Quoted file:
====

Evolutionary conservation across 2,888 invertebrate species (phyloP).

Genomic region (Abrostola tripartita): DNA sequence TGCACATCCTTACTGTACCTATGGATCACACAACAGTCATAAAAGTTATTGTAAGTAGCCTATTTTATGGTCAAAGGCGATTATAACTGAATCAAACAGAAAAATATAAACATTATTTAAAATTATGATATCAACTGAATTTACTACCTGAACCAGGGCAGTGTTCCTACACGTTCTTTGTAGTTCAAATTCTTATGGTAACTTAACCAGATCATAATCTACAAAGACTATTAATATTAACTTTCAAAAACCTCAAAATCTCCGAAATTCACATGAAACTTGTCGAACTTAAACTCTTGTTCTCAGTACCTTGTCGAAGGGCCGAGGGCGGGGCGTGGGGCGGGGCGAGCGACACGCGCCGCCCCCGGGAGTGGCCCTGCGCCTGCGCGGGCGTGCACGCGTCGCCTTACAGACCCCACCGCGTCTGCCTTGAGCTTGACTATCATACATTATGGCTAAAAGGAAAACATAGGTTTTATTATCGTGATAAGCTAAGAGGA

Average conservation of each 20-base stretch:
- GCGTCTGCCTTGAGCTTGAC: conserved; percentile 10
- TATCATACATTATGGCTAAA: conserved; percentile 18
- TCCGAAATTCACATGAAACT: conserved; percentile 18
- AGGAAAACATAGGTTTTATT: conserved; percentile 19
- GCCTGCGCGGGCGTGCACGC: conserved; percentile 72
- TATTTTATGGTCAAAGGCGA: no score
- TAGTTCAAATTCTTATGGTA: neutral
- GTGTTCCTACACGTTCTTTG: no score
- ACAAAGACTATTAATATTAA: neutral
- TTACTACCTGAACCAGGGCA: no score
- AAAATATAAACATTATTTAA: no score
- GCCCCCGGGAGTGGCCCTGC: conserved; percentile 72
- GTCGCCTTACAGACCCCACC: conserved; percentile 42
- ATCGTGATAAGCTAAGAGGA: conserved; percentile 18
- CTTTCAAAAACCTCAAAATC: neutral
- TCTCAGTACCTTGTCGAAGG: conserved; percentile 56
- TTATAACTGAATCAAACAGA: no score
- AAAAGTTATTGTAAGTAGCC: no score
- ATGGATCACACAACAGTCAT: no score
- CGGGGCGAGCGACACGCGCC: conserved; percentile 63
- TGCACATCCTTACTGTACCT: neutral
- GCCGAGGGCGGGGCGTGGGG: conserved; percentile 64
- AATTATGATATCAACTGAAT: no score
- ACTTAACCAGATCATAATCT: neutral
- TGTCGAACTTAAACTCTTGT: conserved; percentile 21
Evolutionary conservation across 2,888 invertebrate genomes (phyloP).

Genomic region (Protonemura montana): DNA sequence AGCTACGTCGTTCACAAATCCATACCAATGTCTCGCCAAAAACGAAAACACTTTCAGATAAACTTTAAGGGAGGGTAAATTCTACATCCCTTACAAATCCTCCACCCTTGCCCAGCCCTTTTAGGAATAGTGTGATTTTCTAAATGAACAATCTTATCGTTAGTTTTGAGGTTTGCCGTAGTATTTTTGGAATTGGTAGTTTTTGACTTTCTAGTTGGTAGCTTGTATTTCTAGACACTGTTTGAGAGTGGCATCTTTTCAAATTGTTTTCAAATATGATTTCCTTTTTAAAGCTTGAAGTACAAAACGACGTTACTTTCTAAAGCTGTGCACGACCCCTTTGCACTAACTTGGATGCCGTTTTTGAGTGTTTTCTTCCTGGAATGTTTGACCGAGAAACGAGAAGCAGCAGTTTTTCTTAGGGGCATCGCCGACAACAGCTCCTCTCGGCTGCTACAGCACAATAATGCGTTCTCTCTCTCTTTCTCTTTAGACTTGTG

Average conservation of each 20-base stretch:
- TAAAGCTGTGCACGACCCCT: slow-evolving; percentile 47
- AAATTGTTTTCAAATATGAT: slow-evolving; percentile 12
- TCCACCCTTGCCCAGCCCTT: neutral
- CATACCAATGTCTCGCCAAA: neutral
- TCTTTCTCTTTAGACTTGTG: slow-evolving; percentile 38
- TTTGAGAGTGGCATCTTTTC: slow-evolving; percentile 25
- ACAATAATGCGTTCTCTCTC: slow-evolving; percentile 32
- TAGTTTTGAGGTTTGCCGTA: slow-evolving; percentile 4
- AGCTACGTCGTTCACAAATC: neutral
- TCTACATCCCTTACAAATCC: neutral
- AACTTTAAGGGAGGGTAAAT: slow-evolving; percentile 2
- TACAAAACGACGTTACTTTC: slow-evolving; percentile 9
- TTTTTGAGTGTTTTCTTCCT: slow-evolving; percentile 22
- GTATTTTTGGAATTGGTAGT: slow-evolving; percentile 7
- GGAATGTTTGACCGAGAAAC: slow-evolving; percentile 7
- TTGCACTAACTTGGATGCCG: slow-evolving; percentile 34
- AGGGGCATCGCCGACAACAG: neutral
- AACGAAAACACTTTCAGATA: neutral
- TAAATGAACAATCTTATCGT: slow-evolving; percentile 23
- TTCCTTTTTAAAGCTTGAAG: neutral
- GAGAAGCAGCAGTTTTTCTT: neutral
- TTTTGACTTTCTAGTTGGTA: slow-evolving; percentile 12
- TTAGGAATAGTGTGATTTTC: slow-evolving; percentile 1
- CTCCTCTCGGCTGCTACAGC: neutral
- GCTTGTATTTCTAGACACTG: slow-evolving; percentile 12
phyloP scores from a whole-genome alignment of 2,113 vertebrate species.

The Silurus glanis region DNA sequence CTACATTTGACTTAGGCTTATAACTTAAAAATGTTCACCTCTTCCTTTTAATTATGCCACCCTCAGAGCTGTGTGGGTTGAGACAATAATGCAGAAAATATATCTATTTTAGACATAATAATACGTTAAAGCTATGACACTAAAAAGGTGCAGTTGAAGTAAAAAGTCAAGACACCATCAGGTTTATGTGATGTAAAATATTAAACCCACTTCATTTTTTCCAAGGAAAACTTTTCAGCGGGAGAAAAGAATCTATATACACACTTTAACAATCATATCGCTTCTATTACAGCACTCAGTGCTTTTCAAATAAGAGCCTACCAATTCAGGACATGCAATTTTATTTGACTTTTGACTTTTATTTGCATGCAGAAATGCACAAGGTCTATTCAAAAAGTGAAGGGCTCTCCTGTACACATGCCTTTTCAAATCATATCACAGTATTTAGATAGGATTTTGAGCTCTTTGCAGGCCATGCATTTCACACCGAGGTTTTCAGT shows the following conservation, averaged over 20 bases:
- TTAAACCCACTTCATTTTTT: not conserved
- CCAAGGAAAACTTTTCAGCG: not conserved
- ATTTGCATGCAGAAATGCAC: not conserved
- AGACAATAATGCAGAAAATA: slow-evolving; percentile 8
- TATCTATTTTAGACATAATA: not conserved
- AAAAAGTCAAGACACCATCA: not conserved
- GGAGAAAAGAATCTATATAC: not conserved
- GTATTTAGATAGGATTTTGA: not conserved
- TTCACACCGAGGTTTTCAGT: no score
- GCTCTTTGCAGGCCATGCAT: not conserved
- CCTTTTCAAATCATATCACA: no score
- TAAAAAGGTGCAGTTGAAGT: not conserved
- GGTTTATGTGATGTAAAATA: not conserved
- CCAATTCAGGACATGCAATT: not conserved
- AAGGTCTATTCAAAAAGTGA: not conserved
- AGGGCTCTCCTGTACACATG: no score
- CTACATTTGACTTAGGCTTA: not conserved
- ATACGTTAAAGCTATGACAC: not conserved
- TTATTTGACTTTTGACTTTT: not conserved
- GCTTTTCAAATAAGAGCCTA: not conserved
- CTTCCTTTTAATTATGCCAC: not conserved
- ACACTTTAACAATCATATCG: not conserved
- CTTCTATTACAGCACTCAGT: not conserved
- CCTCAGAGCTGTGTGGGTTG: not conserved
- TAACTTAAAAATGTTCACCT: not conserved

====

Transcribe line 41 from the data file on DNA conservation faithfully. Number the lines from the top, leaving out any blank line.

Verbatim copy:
- TCTACATCCCTTACAAATCC: neutral